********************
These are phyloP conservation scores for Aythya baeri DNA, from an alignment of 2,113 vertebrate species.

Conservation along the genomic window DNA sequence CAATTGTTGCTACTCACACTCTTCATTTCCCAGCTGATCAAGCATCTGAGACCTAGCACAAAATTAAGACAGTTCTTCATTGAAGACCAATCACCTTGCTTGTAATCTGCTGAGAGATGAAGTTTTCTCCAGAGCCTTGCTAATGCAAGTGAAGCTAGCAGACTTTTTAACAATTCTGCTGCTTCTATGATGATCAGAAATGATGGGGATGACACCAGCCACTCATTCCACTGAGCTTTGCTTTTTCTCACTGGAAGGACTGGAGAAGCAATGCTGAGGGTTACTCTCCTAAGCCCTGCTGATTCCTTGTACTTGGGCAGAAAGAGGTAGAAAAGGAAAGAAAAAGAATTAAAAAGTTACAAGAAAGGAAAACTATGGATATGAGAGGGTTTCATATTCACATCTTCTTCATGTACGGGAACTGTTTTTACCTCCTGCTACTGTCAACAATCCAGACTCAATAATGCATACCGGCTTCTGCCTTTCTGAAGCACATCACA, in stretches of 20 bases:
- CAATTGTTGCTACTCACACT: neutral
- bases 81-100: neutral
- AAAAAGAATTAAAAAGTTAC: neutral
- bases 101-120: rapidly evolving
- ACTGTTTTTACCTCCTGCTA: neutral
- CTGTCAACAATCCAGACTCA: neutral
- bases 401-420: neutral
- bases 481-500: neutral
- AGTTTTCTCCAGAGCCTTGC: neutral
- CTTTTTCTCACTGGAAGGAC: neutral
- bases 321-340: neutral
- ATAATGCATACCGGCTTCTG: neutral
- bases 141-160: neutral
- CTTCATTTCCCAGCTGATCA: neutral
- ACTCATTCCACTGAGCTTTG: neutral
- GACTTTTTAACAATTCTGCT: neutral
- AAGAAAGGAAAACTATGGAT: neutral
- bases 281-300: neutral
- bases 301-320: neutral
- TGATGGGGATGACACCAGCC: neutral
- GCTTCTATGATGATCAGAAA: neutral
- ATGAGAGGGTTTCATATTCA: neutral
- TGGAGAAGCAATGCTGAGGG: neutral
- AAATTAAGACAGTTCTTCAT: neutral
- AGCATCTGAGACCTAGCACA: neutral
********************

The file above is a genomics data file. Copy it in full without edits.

These are phyloP conservation scores for Aythya baeri DNA, from an alignment of 2,113 vertebrate species.

Conservation along the genomic window DNA sequence CAATTGTTGCTACTCACACTCTTCATTTCCCAGCTGATCAAGCATCTGAGACCTAGCACAAAATTAAGACAGTTCTTCATTGAAGACCAATCACCTTGCTTGTAATCTGCTGAGAGATGAAGTTTTCTCCAGAGCCTTGCTAATGCAAGTGAAGCTAGCAGACTTTTTAACAATTCTGCTGCTTCTATGATGATCAGAAATGATGGGGATGACACCAGCCACTCATTCCACTGAGCTTTGCTTTTTCTCACTGGAAGGACTGGAGAAGCAATGCTGAGGGTTACTCTCCTAAGCCCTGCTGATTCCTTGTACTTGGGCAGAAAGAGGTAGAAAAGGAAAGAAAAAGAATTAAAAAGTTACAAGAAAGGAAAACTATGGATATGAGAGGGTTTCATATTCACATCTTCTTCATGTACGGGAACTGTTTTTACCTCCTGCTACTGTCAACAATCCAGACTCAATAATGCATACCGGCTTCTGCCTTTCTGAAGCACATCACA, in stretches of 20 bases:
- CAATTGTTGCTACTCACACT: neutral
- bases 81-100: neutral
- AAAAAGAATTAAAAAGTTAC: neutral
- bases 101-120: rapidly evolving
- ACTGTTTTTACCTCCTGCTA: neutral
- CTGTCAACAATCCAGACTCA: neutral
- bases 401-420: neutral
- bases 481-500: neutral
- AGTTTTCTCCAGAGCCTTGC: neutral
- CTTTTTCTCACTGGAAGGAC: neutral
- bases 321-340: neutral
- ATAATGCATACCGGCTTCTG: neutral
- bases 141-160: neutral
- CTTCATTTCCCAGCTGATCA: neutral
- ACTCATTCCACTGAGCTTTG: neutral
- GACTTTTTAACAATTCTGCT: neutral
- AAGAAAGGAAAACTATGGAT: neutral
- bases 281-300: neutral
- bases 301-320: neutral
- TGATGGGGATGACACCAGCC: neutral
- GCTTCTATGATGATCAGAAA: neutral
- ATGAGAGGGTTTCATATTCA: neutral
- TGGAGAAGCAATGCTGAGGG: neutral
- AAATTAAGACAGTTCTTCAT: neutral
- AGCATCTGAGACCTAGCACA: neutral